The Somali Crisis and the EU: Moving Onshore and Committing to Somalia
Georg-Sebastian Holzer
Hubertus Jürgenliemk
About 90 percent of world trade is conducted via sea transport and up to 50 percent of the world’s container ships pass by the Horn of Africa (Stone 2012). In result, Somali piracy attacks costs the global economy some USD 7 billion a year (One Earth Future Foundation 2012). The crisis in Somalia has thus become a global problem. In response, the worlds’ powers are trying to contain and defuse it. The United States, China, Russia, NATO and the European Union all patrol the Indian Ocean in one of the largest military operations currently ongoing. Thousands of navy officers on war ships are engaged off the Somali coast aiming to protect container and cargo ships. With this costly undertaking not having much effect on preventing piracy, new strategies are needed. The Global Governance Institute takes a look at the political dynamics in Somalia and recommends to closer integrating shore and offshore-based engagement. It focuses on the European engagement with two running crisis management operations and one launched on 16 July 2012 and to be operational in the autumn. In the medium- to long-term engagement on the ground is needed. Piracy is a symptom of political instability in Somalia, not its cause. The revenue generated by pirates via ransom was about USD 160m in 2011, a fraction of what the international naval operations cost. The new European EUCAP Nestor operation can be a first step in the right direction if it is the first of many steps to much stronger engagement, fostering dialogue and addressing the causes of conflict: poverty and instability within Somalia rather than merely deploying warships to patrol the Somali coast.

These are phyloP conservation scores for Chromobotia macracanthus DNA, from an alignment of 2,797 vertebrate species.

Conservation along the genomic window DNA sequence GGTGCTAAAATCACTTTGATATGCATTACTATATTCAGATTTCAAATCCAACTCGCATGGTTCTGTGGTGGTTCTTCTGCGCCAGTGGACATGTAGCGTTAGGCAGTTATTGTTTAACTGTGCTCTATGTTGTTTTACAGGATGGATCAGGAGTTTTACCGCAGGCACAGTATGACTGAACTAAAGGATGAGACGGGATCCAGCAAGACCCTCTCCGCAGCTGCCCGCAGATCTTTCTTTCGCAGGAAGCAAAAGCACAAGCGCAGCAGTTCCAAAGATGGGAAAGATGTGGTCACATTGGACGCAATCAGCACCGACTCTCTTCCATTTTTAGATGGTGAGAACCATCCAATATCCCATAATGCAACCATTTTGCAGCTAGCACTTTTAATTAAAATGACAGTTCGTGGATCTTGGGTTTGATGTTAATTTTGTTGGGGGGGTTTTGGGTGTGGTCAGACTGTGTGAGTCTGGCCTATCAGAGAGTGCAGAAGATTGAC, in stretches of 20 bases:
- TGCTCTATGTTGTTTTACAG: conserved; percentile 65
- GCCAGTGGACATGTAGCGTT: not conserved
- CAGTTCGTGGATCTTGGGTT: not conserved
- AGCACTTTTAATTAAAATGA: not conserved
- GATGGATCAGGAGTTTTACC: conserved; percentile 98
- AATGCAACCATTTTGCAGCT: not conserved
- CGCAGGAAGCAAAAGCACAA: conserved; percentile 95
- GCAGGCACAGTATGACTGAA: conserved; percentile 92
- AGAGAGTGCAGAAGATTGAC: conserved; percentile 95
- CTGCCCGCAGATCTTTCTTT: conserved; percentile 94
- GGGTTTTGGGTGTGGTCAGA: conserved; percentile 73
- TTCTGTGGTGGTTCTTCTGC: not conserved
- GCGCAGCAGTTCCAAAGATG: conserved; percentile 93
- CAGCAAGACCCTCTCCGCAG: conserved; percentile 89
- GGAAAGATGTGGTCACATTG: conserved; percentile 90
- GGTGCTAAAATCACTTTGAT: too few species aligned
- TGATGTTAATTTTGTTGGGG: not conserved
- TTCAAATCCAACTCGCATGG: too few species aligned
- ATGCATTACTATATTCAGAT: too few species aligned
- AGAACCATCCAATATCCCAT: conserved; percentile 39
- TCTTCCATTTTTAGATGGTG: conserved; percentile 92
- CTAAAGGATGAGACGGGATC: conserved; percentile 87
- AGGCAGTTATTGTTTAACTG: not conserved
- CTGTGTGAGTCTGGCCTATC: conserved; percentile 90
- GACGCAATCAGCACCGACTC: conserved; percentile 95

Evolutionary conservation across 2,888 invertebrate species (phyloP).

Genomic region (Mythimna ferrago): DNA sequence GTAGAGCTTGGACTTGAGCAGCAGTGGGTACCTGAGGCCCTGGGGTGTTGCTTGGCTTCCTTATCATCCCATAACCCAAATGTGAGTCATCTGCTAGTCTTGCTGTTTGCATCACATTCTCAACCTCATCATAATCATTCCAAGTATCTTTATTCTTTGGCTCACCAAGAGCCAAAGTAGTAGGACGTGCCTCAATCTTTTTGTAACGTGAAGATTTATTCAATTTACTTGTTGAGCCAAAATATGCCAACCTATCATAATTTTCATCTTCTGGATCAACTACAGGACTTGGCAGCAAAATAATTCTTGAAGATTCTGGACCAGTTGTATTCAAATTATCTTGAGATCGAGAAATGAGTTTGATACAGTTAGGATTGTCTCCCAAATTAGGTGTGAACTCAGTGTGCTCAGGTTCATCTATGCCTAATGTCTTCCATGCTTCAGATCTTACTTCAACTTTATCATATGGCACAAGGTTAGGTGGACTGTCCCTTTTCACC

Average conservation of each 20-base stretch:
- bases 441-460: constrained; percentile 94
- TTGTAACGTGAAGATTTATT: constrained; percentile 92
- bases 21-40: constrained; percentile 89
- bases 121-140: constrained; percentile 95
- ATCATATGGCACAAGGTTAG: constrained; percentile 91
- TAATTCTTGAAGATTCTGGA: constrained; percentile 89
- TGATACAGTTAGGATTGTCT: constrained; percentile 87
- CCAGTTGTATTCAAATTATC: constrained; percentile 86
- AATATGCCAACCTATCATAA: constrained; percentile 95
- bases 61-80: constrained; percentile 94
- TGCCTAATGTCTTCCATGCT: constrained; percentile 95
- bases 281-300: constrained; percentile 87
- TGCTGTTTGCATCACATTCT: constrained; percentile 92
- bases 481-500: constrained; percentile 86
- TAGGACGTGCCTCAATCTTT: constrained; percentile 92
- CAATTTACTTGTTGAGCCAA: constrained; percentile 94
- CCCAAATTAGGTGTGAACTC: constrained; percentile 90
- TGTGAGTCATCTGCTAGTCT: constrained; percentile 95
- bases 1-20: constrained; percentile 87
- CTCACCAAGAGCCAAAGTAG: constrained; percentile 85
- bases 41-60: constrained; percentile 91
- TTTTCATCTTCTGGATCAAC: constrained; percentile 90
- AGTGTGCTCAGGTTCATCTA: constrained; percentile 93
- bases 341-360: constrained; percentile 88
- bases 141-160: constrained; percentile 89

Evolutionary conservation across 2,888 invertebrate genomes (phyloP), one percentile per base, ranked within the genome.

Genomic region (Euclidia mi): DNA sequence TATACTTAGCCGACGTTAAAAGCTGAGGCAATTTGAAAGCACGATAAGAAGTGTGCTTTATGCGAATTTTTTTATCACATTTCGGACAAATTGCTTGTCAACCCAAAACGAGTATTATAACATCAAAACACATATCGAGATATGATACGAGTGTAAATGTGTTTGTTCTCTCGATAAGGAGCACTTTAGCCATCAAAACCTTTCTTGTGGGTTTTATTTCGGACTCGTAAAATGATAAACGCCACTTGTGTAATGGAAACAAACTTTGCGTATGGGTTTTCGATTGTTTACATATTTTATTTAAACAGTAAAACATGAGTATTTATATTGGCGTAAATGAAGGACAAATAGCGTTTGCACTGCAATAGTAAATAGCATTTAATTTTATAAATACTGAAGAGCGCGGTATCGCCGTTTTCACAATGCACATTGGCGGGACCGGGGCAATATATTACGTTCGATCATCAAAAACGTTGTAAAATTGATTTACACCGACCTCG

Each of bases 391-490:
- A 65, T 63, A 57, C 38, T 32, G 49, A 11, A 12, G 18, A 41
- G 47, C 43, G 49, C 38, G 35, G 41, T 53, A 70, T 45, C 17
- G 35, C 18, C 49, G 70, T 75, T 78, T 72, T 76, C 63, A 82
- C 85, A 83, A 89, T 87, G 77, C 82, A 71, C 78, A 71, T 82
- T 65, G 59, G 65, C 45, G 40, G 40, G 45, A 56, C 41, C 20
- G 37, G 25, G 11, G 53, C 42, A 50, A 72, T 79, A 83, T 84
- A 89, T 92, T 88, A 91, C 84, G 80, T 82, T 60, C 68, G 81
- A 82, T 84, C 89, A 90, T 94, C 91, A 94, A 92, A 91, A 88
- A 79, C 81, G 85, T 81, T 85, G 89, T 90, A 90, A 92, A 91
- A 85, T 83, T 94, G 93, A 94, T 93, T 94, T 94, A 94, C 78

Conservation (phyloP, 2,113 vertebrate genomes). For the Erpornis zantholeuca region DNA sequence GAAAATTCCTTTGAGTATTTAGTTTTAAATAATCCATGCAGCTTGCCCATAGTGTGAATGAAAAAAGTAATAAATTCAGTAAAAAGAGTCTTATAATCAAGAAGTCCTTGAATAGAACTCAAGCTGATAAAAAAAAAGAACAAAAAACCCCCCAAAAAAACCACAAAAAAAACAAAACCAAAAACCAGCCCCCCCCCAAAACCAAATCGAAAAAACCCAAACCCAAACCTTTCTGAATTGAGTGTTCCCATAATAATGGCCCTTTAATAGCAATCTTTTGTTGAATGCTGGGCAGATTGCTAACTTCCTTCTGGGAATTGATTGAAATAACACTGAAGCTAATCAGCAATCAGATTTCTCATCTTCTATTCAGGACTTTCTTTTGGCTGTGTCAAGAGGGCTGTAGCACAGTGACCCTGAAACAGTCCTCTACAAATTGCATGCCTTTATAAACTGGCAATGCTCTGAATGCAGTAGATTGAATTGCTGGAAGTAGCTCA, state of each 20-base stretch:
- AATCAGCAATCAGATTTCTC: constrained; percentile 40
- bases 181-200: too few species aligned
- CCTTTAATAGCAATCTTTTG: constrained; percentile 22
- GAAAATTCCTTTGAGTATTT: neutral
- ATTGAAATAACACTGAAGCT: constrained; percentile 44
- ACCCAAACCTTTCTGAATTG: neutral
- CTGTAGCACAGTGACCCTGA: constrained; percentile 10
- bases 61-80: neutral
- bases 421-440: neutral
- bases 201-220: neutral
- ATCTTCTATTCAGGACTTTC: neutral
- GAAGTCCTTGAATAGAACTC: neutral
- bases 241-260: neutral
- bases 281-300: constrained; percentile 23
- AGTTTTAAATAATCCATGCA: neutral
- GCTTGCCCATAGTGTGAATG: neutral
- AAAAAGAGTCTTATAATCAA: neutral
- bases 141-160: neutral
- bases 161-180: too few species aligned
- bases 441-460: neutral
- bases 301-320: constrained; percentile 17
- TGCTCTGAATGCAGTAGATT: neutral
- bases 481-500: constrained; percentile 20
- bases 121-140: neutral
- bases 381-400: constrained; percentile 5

United Nations - European Union Cooperation in the Field of Peacekeeping: Challenges and Prospects
Alexandra Novosseloff
Partnerships between the United Nations (UN) and other International Organizations in the field of Peacekeeping have become a central feature of contemporary Global Security Governance. Since the early 2000s, the UN’s relationship with the European Union (EU) has developed as one of the most institutionalized partnerships of its kind. Yet, even though both organizations pursue similar objectives and seem –on first sight- like natural partners, a wide range of challenges and limitations currently hamper their effective cooperation. This GGI Analysis provides an in-depth analysis of the historical evolution of the UN-EU partnership, of the major elements of its institutionalisation as well as of the successes and tensions that have arisen from joint operations in the field. Examining also more recent cases of UN-EU cooperation, such as in the case of Kosovo and the Chad, the paper identifies major obstacles and challenges and offers several recommendations towards a more coherent and mutually reinforcing partnership. Keywords: UN-EU Cooperation; Peacekeeping; Peacebuilding; EUFOR RD Congo; EUFOR Tchad/RCA; MONUC; MINURCAT
The Biological Weapons Convention, Bioterrorism And The Life Sciences
Niels van Willigen
Koos van der Bruggen